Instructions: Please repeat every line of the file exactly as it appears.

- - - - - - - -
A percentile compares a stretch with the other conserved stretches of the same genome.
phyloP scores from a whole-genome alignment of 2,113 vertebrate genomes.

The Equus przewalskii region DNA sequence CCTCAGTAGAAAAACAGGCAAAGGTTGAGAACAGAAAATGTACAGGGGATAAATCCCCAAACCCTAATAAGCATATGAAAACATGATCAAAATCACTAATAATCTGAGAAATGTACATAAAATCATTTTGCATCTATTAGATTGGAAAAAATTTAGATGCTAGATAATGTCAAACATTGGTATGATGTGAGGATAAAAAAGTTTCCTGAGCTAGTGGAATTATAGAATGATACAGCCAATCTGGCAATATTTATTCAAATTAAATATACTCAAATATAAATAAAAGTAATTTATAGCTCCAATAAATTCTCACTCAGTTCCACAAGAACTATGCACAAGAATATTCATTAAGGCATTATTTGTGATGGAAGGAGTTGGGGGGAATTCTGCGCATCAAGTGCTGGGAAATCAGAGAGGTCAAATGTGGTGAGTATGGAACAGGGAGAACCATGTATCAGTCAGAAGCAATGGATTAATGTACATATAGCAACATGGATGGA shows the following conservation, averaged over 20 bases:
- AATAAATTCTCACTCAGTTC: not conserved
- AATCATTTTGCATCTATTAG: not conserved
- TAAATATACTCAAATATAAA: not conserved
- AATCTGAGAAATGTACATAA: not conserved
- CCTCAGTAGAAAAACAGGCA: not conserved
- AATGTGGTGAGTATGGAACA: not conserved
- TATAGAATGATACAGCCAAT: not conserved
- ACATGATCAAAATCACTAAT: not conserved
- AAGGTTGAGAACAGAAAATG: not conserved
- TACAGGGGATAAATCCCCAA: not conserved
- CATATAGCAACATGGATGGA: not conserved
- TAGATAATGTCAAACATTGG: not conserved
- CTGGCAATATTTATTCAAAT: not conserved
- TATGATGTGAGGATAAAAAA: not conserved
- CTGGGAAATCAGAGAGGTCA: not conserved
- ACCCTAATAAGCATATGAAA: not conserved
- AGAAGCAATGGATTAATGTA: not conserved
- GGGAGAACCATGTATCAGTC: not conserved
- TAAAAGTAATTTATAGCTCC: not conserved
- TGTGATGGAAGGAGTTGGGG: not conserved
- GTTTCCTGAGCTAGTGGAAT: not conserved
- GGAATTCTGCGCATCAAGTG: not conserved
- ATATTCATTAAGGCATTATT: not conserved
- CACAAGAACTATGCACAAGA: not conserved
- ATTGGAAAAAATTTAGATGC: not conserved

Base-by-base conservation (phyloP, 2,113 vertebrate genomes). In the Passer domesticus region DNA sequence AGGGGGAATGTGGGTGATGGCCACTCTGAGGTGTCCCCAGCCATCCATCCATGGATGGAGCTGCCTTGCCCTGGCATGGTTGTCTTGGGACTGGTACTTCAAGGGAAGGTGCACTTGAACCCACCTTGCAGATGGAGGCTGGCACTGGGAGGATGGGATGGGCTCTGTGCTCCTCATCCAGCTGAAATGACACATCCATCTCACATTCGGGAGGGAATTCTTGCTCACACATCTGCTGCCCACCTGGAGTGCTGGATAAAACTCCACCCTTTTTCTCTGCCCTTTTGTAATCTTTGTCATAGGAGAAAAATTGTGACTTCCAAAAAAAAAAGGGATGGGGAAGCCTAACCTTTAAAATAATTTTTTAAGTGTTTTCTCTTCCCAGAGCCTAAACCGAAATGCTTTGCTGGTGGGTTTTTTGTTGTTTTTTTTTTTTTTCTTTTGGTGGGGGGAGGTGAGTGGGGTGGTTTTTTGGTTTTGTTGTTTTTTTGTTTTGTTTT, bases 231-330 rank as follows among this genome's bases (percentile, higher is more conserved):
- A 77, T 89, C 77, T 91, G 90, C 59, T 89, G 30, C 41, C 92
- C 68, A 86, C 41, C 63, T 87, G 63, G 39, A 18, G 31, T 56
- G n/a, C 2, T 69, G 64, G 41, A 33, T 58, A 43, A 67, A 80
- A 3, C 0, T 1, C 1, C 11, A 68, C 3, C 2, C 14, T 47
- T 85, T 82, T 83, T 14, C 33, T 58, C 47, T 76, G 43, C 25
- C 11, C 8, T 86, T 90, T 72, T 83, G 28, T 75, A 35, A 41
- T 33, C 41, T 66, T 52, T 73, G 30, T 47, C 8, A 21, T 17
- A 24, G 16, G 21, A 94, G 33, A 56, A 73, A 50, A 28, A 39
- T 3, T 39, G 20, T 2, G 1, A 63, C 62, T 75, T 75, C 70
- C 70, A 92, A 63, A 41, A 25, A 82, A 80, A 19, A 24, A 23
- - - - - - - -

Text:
A percentile compares a stretch with the other conserved stretches of the same genome.
phyloP scores from a whole-genome alignment of 2,113 vertebrate genomes.

The Equus przewalskii region DNA sequence CCTCAGTAGAAAAACAGGCAAAGGTTGAGAACAGAAAATGTACAGGGGATAAATCCCCAAACCCTAATAAGCATATGAAAACATGATCAAAATCACTAATAATCTGAGAAATGTACATAAAATCATTTTGCATCTATTAGATTGGAAAAAATTTAGATGCTAGATAATGTCAAACATTGGTATGATGTGAGGATAAAAAAGTTTCCTGAGCTAGTGGAATTATAGAATGATACAGCCAATCTGGCAATATTTATTCAAATTAAATATACTCAAATATAAATAAAAGTAATTTATAGCTCCAATAAATTCTCACTCAGTTCCACAAGAACTATGCACAAGAATATTCATTAAGGCATTATTTGTGATGGAAGGAGTTGGGGGGAATTCTGCGCATCAAGTGCTGGGAAATCAGAGAGGTCAAATGTGGTGAGTATGGAACAGGGAGAACCATGTATCAGTCAGAAGCAATGGATTAATGTACATATAGCAACATGGATGGA shows the following conservation, averaged over 20 bases:
- AATAAATTCTCACTCAGTTC: not conserved
- AATCATTTTGCATCTATTAG: not conserved
- TAAATATACTCAAATATAAA: not conserved
- AATCTGAGAAATGTACATAA: not conserved
- CCTCAGTAGAAAAACAGGCA: not conserved
- AATGTGGTGAGTATGGAACA: not conserved
- TATAGAATGATACAGCCAAT: not conserved
- ACATGATCAAAATCACTAAT: not conserved
- AAGGTTGAGAACAGAAAATG: not conserved
- TACAGGGGATAAATCCCCAA: not conserved
- CATATAGCAACATGGATGGA: not conserved
- TAGATAATGTCAAACATTGG: not conserved
- CTGGCAATATTTATTCAAAT: not conserved
- TATGATGTGAGGATAAAAAA: not conserved
- CTGGGAAATCAGAGAGGTCA: not conserved
- ACCCTAATAAGCATATGAAA: not conserved
- AGAAGCAATGGATTAATGTA: not conserved
- GGGAGAACCATGTATCAGTC: not conserved
- TAAAAGTAATTTATAGCTCC: not conserved
- TGTGATGGAAGGAGTTGGGG: not conserved
- GTTTCCTGAGCTAGTGGAAT: not conserved
- GGAATTCTGCGCATCAAGTG: not conserved
- ATATTCATTAAGGCATTATT: not conserved
- CACAAGAACTATGCACAAGA: not conserved
- ATTGGAAAAAATTTAGATGC: not conserved

Base-by-base conservation (phyloP, 2,113 vertebrate genomes). In the Passer domesticus region DNA sequence AGGGGGAATGTGGGTGATGGCCACTCTGAGGTGTCCCCAGCCATCCATCCATGGATGGAGCTGCCTTGCCCTGGCATGGTTGTCTTGGGACTGGTACTTCAAGGGAAGGTGCACTTGAACCCACCTTGCAGATGGAGGCTGGCACTGGGAGGATGGGATGGGCTCTGTGCTCCTCATCCAGCTGAAATGACACATCCATCTCACATTCGGGAGGGAATTCTTGCTCACACATCTGCTGCCCACCTGGAGTGCTGGATAAAACTCCACCCTTTTTCTCTGCCCTTTTGTAATCTTTGTCATAGGAGAAAAATTGTGACTTCCAAAAAAAAAAGGGATGGGGAAGCCTAACCTTTAAAATAATTTTTTAAGTGTTTTCTCTTCCCAGAGCCTAAACCGAAATGCTTTGCTGGTGGGTTTTTTGTTGTTTTTTTTTTTTTTCTTTTGGTGGGGGGAGGTGAGTGGGGTGGTTTTTTGGTTTTGTTGTTTTTTTGTTTTGTTTT, bases 231-330 rank as follows among this genome's bases (percentile, higher is more conserved):
- A 77, T 89, C 77, T 91, G 90, C 59, T 89, G 30, C 41, C 92
- C 68, A 86, C 41, C 63, T 87, G 63, G 39, A 18, G 31, T 56
- G n/a, C 2, T 69, G 64, G 41, A 33, T 58, A 43, A 67, A 80
- A 3, C 0, T 1, C 1, C 11, A 68, C 3, C 2, C 14, T 47
- T 85, T 82, T 83, T 14, C 33, T 58, C 47, T 76, G 43, C 25
- C 11, C 8, T 86, T 90, T 72, T 83, G 28, T 75, A 35, A 41
- T 33, C 41, T 66, T 52, T 73, G 30, T 47, C 8, A 21, T 17
- A 24, G 16, G 21, A 94, G 33, A 56, A 73, A 50, A 28, A 39
- T 3, T 39, G 20, T 2, G 1, A 63, C 62, T 75, T 75, C 70
- C 70, A 92, A 63, A 41, A 25, A 82, A 80, A 19, A 24, A 23